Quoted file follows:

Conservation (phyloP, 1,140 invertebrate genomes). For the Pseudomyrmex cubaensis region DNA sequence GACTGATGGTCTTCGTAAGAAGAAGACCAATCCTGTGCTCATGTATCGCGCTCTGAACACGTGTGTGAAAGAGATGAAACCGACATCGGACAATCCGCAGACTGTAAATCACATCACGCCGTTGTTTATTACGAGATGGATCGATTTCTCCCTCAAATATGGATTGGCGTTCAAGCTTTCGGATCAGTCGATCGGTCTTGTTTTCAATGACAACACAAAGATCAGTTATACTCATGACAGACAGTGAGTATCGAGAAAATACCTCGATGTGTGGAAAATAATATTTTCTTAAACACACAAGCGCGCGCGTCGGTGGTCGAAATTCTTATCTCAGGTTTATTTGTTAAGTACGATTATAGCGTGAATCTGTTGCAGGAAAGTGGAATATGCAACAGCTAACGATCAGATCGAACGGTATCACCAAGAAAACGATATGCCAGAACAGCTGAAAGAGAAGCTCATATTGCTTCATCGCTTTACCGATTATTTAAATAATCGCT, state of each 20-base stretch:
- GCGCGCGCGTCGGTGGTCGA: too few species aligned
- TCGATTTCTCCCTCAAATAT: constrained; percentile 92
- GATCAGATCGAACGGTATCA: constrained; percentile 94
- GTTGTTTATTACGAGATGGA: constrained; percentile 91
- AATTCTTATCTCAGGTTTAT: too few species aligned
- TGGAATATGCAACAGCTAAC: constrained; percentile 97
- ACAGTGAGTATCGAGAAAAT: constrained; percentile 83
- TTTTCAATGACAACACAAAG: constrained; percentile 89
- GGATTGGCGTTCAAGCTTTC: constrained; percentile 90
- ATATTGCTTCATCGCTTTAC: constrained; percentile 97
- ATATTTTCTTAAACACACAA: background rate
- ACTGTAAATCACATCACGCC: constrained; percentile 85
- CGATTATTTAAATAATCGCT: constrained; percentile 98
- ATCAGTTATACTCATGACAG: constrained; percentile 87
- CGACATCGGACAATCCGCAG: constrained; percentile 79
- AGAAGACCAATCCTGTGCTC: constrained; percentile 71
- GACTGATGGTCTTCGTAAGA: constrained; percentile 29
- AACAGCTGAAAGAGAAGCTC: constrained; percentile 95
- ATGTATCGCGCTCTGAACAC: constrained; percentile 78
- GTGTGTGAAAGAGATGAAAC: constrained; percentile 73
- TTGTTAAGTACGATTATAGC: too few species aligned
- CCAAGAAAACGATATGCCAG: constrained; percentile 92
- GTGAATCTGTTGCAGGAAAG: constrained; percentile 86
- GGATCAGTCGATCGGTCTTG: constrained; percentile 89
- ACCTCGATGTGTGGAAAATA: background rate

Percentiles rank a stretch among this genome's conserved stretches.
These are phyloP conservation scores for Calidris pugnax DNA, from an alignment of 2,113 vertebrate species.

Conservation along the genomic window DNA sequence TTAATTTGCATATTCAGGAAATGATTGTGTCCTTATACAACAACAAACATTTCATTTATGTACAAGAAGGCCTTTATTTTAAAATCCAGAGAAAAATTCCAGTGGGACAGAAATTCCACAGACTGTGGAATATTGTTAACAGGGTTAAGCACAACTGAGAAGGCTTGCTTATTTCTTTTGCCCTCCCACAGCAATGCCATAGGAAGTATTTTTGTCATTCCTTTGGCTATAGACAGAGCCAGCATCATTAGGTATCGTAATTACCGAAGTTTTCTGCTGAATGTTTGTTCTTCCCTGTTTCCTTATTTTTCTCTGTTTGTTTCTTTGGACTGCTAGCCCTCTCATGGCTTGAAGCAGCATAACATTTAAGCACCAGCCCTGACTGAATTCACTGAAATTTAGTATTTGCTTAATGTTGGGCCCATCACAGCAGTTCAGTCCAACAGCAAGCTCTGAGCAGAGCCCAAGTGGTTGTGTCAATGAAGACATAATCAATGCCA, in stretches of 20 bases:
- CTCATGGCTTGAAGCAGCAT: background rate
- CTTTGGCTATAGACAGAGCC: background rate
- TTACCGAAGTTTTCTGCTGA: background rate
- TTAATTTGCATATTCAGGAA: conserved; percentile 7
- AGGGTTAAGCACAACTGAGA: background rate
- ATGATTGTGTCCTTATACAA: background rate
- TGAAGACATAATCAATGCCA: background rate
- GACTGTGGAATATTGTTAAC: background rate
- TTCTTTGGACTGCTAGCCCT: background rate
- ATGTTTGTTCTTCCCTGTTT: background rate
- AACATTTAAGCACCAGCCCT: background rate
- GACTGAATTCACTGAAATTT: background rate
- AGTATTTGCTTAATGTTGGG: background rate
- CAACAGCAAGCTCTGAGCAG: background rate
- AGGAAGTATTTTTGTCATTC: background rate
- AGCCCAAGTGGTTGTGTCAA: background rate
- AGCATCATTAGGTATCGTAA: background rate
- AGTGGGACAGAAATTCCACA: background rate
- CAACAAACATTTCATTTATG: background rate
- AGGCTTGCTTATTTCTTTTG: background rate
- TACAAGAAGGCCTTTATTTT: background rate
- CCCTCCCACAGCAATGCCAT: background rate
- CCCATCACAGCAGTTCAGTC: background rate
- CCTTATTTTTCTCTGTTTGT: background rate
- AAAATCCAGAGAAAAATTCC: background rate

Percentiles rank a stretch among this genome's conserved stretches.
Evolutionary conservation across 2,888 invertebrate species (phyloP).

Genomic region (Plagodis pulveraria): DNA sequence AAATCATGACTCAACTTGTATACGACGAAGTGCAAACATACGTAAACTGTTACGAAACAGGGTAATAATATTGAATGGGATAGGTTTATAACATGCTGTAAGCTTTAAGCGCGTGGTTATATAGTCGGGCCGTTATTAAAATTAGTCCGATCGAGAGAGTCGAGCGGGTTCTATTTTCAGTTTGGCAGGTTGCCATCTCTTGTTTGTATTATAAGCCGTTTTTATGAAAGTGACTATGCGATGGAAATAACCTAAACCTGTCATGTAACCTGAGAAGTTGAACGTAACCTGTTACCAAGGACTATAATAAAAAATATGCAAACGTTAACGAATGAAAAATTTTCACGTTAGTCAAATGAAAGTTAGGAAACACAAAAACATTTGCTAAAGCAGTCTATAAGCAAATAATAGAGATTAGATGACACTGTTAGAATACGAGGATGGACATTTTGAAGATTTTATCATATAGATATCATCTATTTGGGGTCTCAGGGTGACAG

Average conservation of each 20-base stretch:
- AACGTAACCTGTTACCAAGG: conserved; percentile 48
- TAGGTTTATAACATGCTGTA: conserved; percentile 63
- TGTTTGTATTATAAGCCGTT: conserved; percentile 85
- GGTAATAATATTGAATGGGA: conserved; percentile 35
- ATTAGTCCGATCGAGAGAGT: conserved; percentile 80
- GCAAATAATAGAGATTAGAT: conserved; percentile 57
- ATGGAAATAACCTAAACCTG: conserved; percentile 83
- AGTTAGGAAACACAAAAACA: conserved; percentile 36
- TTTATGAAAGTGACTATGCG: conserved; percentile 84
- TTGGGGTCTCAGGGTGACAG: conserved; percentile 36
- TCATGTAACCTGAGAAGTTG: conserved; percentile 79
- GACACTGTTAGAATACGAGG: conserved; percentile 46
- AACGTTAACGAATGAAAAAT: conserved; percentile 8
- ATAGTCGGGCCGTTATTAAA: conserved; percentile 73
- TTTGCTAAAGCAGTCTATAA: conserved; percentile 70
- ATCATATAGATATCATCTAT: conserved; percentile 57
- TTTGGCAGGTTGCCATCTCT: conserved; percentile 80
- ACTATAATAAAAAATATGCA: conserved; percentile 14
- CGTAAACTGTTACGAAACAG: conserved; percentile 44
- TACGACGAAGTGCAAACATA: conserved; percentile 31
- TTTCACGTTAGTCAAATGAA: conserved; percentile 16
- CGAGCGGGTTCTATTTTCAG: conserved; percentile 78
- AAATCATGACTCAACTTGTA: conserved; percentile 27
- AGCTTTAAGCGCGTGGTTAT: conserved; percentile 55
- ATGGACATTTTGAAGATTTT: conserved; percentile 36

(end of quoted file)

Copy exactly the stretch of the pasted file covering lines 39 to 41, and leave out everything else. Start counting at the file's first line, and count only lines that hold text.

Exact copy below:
- ATGTTTGTTCTTCCCTGTTT: background rate
- AACATTTAAGCACCAGCCCT: background rate
- GACTGAATTCACTGAAATTT: background rate